Three students were called on to form a food chain: a plant, a macroinvertebrate, and an animal. The food chain was illustrated by students holding a piece of yellow ribbon. Each of the three was asked if there were other things they ate and those animals were added using the yellow ribbon. Additional students were added if they ate any of the animals already involved in the now expanding food web.
After all the students in the group were included in the web and all connected with the yellow ribbon they discussed which animals or plants would be affected if a factory moved in with a pipe draining a pollutant into the river. Which animal or plant would be affected first? Students with those animals or plants then dropped their yellow ribbons. A discussion of how the loss of those animals or plants affected the other plants and animals followed. As each animal or plant showed signs of being affected they dropped their yellow ribbons until all the ribbons were dropped. The game illustrated how all plants and animals are affected by pollution.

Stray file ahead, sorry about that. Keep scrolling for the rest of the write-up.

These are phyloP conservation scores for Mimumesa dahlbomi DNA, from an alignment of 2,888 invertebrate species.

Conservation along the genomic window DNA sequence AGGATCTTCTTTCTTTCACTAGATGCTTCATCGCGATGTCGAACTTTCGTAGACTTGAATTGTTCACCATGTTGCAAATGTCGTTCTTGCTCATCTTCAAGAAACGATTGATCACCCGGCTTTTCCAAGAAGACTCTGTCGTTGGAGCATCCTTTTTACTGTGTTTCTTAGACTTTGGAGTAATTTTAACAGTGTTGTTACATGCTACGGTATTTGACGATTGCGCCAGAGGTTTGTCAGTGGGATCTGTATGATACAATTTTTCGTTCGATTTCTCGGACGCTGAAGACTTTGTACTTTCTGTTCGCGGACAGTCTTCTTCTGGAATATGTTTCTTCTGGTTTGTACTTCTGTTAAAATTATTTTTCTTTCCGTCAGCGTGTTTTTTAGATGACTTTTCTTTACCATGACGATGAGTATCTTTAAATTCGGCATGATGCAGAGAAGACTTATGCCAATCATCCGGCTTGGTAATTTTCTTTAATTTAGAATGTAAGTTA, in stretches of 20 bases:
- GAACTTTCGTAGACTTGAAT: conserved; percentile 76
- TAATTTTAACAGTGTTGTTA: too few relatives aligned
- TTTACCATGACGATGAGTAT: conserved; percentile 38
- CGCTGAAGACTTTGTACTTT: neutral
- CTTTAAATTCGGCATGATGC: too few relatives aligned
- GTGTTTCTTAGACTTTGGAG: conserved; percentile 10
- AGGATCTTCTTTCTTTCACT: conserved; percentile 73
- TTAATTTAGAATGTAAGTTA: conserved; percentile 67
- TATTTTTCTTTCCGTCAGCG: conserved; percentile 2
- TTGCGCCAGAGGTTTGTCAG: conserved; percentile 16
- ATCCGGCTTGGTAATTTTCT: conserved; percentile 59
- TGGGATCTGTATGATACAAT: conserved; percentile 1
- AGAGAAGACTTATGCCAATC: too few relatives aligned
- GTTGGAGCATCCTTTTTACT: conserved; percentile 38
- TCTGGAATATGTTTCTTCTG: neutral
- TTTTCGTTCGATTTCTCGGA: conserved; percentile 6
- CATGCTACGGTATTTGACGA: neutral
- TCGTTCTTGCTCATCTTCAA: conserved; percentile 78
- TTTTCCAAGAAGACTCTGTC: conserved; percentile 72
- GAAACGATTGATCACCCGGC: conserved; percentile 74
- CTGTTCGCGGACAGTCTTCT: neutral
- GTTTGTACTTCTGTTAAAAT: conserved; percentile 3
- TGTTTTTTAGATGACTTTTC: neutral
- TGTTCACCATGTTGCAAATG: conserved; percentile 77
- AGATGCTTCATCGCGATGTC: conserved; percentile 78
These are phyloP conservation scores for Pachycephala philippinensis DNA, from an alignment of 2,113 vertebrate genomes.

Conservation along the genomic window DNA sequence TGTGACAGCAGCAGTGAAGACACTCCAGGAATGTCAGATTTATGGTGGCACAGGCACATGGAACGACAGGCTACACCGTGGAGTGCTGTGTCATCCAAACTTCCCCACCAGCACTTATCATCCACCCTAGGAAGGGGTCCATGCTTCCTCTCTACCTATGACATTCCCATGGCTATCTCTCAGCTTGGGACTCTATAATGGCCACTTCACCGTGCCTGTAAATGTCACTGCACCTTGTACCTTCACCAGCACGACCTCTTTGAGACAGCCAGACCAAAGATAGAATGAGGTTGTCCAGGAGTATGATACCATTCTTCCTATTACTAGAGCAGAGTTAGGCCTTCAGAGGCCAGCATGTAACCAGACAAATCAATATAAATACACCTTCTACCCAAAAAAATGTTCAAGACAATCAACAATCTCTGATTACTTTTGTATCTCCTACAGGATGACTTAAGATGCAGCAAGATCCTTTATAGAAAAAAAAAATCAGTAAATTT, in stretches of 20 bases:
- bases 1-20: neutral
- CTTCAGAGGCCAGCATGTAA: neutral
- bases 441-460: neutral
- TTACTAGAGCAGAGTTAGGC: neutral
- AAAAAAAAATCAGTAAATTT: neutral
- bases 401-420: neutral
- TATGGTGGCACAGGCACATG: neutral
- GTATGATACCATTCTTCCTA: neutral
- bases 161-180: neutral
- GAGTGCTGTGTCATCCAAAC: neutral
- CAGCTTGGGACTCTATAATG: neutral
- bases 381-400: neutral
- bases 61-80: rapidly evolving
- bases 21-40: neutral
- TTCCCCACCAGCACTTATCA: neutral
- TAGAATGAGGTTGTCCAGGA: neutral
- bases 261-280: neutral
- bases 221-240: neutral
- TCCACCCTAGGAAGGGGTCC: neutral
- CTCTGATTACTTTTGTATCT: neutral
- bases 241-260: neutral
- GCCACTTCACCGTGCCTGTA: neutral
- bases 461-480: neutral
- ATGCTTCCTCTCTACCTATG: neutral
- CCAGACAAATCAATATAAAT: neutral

Food Web Game: Bryant Watershed Education Project educator Wanda Byrd leads the group. Each student assumes the role of a plant or animal and becomes a link in a food chain, acting out the relationship of producers to consumers and predators to prey.
Scavenger Hunt (Field Finds)
Students were given a list of things to find and check off of a list, without touching or picking. For example, they were told to find a plant that is as tall as your knee, find a leaf that has edges with tiny teeth, find a flying insect or spider, find a flower smaller than your thumbnail, and find animal signs such as a spider web or insect gall. Students worked in pairs or by themselves. They were encouraged to use observation skills as they slowly walked in an area near the woods.
 See Field Finds activity

Insect and Bird Hike